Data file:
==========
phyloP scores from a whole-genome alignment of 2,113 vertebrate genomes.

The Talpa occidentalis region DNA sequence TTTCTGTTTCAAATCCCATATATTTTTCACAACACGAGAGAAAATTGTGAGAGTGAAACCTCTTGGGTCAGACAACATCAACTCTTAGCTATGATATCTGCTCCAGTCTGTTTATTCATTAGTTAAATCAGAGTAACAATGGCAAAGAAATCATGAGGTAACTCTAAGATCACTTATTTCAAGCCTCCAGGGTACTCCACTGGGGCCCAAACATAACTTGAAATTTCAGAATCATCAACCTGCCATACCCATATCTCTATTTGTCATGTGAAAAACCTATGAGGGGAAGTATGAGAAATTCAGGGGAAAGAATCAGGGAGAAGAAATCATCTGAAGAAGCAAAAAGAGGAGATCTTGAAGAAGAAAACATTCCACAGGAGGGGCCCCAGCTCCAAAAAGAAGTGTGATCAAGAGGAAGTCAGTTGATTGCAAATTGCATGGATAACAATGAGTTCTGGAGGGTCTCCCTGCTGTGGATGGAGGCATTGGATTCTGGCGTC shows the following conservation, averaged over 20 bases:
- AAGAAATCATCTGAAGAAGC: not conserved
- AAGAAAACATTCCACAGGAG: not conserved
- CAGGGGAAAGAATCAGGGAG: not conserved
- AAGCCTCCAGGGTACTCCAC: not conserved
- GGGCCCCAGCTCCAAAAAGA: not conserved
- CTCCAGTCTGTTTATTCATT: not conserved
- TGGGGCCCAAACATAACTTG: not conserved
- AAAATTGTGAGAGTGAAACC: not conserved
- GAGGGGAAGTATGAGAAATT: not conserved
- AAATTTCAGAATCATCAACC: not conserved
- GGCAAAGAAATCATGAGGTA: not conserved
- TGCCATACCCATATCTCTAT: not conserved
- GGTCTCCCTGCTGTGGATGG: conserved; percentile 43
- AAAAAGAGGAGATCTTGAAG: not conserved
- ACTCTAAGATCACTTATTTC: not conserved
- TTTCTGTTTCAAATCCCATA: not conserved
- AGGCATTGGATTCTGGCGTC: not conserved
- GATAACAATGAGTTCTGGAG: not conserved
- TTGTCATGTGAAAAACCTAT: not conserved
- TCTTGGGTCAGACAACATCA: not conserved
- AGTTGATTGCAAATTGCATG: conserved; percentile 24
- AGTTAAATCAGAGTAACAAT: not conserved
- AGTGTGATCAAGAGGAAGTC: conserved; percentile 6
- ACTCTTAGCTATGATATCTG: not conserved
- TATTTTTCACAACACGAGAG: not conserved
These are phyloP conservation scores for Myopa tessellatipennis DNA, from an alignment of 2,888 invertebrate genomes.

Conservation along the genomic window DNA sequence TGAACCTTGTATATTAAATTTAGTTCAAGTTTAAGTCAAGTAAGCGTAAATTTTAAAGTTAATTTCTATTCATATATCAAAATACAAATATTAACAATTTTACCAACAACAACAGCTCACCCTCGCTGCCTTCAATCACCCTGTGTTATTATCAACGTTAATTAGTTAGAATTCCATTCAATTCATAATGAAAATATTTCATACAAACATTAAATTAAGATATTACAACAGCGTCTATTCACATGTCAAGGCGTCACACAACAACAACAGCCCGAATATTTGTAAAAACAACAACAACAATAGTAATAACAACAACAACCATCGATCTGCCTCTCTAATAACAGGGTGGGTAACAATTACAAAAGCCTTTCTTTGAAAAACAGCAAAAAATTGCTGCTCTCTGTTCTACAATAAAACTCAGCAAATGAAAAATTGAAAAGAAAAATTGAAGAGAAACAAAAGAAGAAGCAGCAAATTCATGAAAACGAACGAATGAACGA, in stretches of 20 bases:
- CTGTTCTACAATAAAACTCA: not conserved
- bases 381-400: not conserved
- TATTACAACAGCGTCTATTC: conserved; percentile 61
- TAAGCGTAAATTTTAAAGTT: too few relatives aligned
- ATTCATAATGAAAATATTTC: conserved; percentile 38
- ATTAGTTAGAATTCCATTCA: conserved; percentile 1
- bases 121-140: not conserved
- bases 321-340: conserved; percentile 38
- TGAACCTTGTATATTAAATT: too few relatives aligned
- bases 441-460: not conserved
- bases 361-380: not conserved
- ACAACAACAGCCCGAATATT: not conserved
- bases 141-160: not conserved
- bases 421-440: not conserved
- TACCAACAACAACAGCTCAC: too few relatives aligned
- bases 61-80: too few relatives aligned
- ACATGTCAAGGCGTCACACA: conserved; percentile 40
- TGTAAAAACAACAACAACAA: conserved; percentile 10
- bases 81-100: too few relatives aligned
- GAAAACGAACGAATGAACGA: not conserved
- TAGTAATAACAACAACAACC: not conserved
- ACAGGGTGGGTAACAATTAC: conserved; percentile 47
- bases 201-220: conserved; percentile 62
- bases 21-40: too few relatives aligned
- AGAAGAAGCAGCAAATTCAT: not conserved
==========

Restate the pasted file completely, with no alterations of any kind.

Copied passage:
phyloP scores from a whole-genome alignment of 2,113 vertebrate genomes.

The Talpa occidentalis region DNA sequence TTTCTGTTTCAAATCCCATATATTTTTCACAACACGAGAGAAAATTGTGAGAGTGAAACCTCTTGGGTCAGACAACATCAACTCTTAGCTATGATATCTGCTCCAGTCTGTTTATTCATTAGTTAAATCAGAGTAACAATGGCAAAGAAATCATGAGGTAACTCTAAGATCACTTATTTCAAGCCTCCAGGGTACTCCACTGGGGCCCAAACATAACTTGAAATTTCAGAATCATCAACCTGCCATACCCATATCTCTATTTGTCATGTGAAAAACCTATGAGGGGAAGTATGAGAAATTCAGGGGAAAGAATCAGGGAGAAGAAATCATCTGAAGAAGCAAAAAGAGGAGATCTTGAAGAAGAAAACATTCCACAGGAGGGGCCCCAGCTCCAAAAAGAAGTGTGATCAAGAGGAAGTCAGTTGATTGCAAATTGCATGGATAACAATGAGTTCTGGAGGGTCTCCCTGCTGTGGATGGAGGCATTGGATTCTGGCGTC shows the following conservation, averaged over 20 bases:
- AAGAAATCATCTGAAGAAGC: not conserved
- AAGAAAACATTCCACAGGAG: not conserved
- CAGGGGAAAGAATCAGGGAG: not conserved
- AAGCCTCCAGGGTACTCCAC: not conserved
- GGGCCCCAGCTCCAAAAAGA: not conserved
- CTCCAGTCTGTTTATTCATT: not conserved
- TGGGGCCCAAACATAACTTG: not conserved
- AAAATTGTGAGAGTGAAACC: not conserved
- GAGGGGAAGTATGAGAAATT: not conserved
- AAATTTCAGAATCATCAACC: not conserved
- GGCAAAGAAATCATGAGGTA: not conserved
- TGCCATACCCATATCTCTAT: not conserved
- GGTCTCCCTGCTGTGGATGG: conserved; percentile 43
- AAAAAGAGGAGATCTTGAAG: not conserved
- ACTCTAAGATCACTTATTTC: not conserved
- TTTCTGTTTCAAATCCCATA: not conserved
- AGGCATTGGATTCTGGCGTC: not conserved
- GATAACAATGAGTTCTGGAG: not conserved
- TTGTCATGTGAAAAACCTAT: not conserved
- TCTTGGGTCAGACAACATCA: not conserved
- AGTTGATTGCAAATTGCATG: conserved; percentile 24
- AGTTAAATCAGAGTAACAAT: not conserved
- AGTGTGATCAAGAGGAAGTC: conserved; percentile 6
- ACTCTTAGCTATGATATCTG: not conserved
- TATTTTTCACAACACGAGAG: not conserved
These are phyloP conservation scores for Myopa tessellatipennis DNA, from an alignment of 2,888 invertebrate genomes.

Conservation along the genomic window DNA sequence TGAACCTTGTATATTAAATTTAGTTCAAGTTTAAGTCAAGTAAGCGTAAATTTTAAAGTTAATTTCTATTCATATATCAAAATACAAATATTAACAATTTTACCAACAACAACAGCTCACCCTCGCTGCCTTCAATCACCCTGTGTTATTATCAACGTTAATTAGTTAGAATTCCATTCAATTCATAATGAAAATATTTCATACAAACATTAAATTAAGATATTACAACAGCGTCTATTCACATGTCAAGGCGTCACACAACAACAACAGCCCGAATATTTGTAAAAACAACAACAACAATAGTAATAACAACAACAACCATCGATCTGCCTCTCTAATAACAGGGTGGGTAACAATTACAAAAGCCTTTCTTTGAAAAACAGCAAAAAATTGCTGCTCTCTGTTCTACAATAAAACTCAGCAAATGAAAAATTGAAAAGAAAAATTGAAGAGAAACAAAAGAAGAAGCAGCAAATTCATGAAAACGAACGAATGAACGA, in stretches of 20 bases:
- CTGTTCTACAATAAAACTCA: not conserved
- bases 381-400: not conserved
- TATTACAACAGCGTCTATTC: conserved; percentile 61
- TAAGCGTAAATTTTAAAGTT: too few relatives aligned
- ATTCATAATGAAAATATTTC: conserved; percentile 38
- ATTAGTTAGAATTCCATTCA: conserved; percentile 1
- bases 121-140: not conserved
- bases 321-340: conserved; percentile 38
- TGAACCTTGTATATTAAATT: too few relatives aligned
- bases 441-460: not conserved
- bases 361-380: not conserved
- ACAACAACAGCCCGAATATT: not conserved
- bases 141-160: not conserved
- bases 421-440: not conserved
- TACCAACAACAACAGCTCAC: too few relatives aligned
- bases 61-80: too few relatives aligned
- ACATGTCAAGGCGTCACACA: conserved; percentile 40
- TGTAAAAACAACAACAACAA: conserved; percentile 10
- bases 81-100: too few relatives aligned
- GAAAACGAACGAATGAACGA: not conserved
- TAGTAATAACAACAACAACC: not conserved
- ACAGGGTGGGTAACAATTAC: conserved; percentile 47
- bases 201-220: conserved; percentile 62
- bases 21-40: too few relatives aligned
- AGAAGAAGCAGCAAATTCAT: not conserved